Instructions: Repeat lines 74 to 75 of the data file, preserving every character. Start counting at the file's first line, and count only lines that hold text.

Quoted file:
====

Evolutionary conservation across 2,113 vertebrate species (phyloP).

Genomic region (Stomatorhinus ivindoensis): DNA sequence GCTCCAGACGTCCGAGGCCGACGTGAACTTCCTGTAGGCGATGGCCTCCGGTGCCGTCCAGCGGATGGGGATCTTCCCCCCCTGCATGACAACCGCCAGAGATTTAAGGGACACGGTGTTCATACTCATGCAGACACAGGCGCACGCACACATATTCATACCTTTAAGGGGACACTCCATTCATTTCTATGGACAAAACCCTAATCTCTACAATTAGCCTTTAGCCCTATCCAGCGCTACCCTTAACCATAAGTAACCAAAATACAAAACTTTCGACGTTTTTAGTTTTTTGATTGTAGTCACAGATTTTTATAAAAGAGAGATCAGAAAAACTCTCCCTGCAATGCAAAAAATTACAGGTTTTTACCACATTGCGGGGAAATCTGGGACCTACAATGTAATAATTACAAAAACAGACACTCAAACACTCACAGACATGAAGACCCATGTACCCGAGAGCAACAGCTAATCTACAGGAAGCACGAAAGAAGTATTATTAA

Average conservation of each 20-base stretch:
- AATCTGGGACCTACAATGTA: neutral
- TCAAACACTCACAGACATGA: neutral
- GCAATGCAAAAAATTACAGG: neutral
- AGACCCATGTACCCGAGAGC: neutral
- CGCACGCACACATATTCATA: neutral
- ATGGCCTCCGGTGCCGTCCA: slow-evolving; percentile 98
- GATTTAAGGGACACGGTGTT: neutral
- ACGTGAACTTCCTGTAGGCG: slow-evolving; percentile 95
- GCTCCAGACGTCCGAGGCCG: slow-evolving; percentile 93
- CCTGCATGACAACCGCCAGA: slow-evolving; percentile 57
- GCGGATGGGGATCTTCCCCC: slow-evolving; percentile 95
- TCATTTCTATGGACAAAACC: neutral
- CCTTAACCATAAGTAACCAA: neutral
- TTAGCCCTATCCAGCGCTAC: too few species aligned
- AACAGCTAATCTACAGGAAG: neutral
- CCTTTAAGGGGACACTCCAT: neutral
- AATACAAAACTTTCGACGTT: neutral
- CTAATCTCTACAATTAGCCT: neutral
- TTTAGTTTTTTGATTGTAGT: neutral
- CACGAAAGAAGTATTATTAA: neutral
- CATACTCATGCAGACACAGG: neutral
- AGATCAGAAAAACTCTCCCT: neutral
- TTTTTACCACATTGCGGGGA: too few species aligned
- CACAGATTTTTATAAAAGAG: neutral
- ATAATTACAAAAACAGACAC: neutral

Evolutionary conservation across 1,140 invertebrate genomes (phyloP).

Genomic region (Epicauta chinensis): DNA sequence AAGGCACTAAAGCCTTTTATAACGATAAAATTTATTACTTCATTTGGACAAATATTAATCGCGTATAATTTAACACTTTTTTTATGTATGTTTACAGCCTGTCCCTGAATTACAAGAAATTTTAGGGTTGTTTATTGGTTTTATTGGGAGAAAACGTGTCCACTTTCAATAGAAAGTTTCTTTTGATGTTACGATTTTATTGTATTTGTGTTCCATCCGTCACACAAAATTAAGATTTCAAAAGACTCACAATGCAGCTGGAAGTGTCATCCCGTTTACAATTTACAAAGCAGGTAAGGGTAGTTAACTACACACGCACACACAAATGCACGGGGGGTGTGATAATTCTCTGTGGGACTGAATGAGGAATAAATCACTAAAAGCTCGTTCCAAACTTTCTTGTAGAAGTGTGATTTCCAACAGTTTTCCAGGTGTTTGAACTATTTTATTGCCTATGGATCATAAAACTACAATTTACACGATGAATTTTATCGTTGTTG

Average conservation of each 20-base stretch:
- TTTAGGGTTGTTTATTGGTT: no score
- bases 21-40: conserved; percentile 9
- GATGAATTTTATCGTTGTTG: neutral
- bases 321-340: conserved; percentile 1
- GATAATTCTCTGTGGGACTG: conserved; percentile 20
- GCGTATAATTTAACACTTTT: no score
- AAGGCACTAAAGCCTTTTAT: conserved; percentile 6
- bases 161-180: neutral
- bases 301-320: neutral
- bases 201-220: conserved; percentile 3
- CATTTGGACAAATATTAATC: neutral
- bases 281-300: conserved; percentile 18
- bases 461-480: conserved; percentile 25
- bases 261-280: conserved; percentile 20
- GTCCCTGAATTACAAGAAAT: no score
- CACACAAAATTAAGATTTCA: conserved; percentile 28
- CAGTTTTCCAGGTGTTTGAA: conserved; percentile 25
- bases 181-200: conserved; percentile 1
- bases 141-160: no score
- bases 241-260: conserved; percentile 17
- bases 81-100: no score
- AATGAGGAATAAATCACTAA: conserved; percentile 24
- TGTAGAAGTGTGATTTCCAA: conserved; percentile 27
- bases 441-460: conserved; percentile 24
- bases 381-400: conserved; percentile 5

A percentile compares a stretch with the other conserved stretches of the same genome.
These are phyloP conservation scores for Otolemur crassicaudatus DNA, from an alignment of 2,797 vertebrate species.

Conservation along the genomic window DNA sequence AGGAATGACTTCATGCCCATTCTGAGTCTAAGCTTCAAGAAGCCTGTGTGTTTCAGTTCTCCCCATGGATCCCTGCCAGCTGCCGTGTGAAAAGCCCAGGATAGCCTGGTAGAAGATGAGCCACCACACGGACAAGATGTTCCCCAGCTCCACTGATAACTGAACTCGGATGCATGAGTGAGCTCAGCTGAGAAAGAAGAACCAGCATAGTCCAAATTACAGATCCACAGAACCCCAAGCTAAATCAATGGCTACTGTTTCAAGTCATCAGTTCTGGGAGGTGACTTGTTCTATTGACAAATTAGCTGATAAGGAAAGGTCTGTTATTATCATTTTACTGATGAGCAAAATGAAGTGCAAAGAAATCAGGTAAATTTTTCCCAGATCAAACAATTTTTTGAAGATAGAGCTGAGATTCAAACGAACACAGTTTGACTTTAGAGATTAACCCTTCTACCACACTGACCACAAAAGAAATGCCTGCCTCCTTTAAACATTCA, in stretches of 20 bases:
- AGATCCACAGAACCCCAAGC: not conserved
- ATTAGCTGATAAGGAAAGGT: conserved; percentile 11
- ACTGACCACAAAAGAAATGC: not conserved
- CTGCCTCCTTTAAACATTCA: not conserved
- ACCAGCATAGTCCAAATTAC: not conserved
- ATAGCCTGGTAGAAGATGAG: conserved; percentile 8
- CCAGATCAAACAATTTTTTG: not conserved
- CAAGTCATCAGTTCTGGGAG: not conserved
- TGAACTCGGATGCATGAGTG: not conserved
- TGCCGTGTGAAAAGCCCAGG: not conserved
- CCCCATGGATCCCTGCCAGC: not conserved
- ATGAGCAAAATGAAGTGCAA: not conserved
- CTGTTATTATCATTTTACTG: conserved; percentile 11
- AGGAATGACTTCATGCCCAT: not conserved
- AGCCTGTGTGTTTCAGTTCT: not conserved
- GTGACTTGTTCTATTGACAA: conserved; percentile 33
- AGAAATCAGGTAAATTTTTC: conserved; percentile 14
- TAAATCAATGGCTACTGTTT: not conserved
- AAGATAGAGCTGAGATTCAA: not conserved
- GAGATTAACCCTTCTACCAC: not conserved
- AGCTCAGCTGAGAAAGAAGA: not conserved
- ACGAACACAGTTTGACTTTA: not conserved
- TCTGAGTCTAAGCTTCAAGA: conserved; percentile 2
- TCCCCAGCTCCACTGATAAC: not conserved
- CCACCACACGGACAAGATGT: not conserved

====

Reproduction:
- AGCCTGTGTGTTTCAGTTCT: not conserved
- GTGACTTGTTCTATTGACAA: conserved; percentile 33